Marianne Morris | Artist

Living Life in Full Colour

When does Inspiration become Appropriation?

Amanda PL in front of her paintings, from the Hamilton Spectator.

Amanda PL in front of her paintings, from the Hamilton Spectator.

Last week in Toronto, the young painter Amanda PL, had her first solo art show canceled by her gallery because of backlash from the Native community, and concerns of cultural appropriation. It has been the main topic of conversation in local art circles and discussed at length by many of the people I follow online. Her work is in a style remarkably similar to that of Norval Morriseau’s, probably the one First Nations artist that is instantly recognizable by pretty much anyone in Canada. As pointed out by a few people, one image on her Instagram profile looks like a direct copy of a Haida painter’s work. She claims to love and honor the culture. Indigenous people cry appropriation.

The topic of cultural appropriation has interested me for years. Being of Metis background but not being raised with any exposure at all to that culture, I have long been curious about Indigenous art forms and have studied them at length. But my first inclination of how Indigenous people view non-native’s depictions of their culture came years ago when touring an art show with a native acquaintance. We were standing in front of a booth of romanticized, native on a horse, “noble savage” type paintings. She Lost. Her. Mind.

I was curious, so I started asking questions. The rant that followed was truly educational. I was directed to books written by Indigenous writers. Historians telling the story of the “Imaginary Indian“.  Tales of what it was like growing up native and female in contemporary Canada. A reiteration of at least a dozen ridiculous cultural stereotypes. It sparked an interest that has continued on for more than a decade, and every time I see something that seems even the tiniest bit wrong, I will read everything I can get my hands on.

Before this event, I had been working on a series of charcoal drawings depicting a figure intertwined in a background of symbols, some including masks drawn in a style similar to indigenous carvings I had seen. Afterward, I backed away from this, not knowing if what I was doing would fall into the category of inspiration or appropriation.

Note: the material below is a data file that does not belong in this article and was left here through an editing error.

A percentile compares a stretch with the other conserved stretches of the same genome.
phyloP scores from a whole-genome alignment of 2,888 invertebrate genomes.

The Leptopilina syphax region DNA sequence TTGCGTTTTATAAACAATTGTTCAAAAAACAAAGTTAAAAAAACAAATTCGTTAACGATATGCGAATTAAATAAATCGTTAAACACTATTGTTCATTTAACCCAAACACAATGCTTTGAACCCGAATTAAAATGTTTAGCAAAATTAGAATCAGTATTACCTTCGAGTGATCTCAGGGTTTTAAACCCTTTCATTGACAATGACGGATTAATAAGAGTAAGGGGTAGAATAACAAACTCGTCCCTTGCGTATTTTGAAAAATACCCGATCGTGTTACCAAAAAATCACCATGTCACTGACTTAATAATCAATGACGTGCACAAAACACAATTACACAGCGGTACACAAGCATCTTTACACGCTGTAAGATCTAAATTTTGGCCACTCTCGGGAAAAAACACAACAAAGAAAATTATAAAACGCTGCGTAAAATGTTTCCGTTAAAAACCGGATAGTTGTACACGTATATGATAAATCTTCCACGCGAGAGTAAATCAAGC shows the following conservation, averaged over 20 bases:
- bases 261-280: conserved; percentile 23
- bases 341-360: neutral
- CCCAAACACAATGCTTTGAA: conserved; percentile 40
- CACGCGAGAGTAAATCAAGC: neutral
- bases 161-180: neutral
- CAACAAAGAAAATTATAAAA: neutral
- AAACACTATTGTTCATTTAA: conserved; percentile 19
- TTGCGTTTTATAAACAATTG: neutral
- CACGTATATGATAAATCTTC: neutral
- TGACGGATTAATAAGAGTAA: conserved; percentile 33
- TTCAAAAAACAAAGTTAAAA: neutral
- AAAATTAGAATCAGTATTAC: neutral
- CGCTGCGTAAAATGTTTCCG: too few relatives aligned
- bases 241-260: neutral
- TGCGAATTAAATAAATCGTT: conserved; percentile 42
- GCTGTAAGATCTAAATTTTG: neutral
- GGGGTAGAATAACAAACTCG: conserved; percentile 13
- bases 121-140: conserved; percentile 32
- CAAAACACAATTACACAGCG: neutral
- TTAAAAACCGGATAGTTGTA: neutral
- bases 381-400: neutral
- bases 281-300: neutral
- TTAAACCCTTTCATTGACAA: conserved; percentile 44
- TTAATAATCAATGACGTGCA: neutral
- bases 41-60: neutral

This incident in Toronto has surprised me. Not the backlash… I figured that would come if she got any kind of widespread exposure, in the event that she was not actually native. It was that neither the artist nor the gallery expected it. Both seemed to be caught completely off guard. Given the amount of exposure given to recent events such as the banning of hipster’s wearing warbonnets to festivals,  the Pharell magazine cover controversy, and the D-Squared blow up of their racistly titled “D-Squaw” fashion collection, you would figure they would have braced themselves for the onslaught. I suppose not everyone follows this stuff as closely as I do, but this is pretty mainstream stuff.

As an artist, I draw inspiration from various sources. I too love Norval Morriseau. I love most of the First Nations art, from the traditional to contemporary (seriously, check out Brian Jungen’s hockey bag totem poles or Jane Ash Poitras’ mixed media work for some great contemporary stuff). What I drew from Morriseau was his colour palette… the bright, pure colours I used in my music series came directly from studying his work. The subject matter came from my own life. When I look at those paintings I see my own soul, not his. Should I ever decide to create a body of work that draws heavily from a culture that is not my own, I will be sure to check in with the online community before I get too far into it. In most cases, all you have to do is ask, and people will happily tell you what they think.


  1. What a great read! I feel so bad for this young lady, she is so talented. I think the gallery was narrow minded.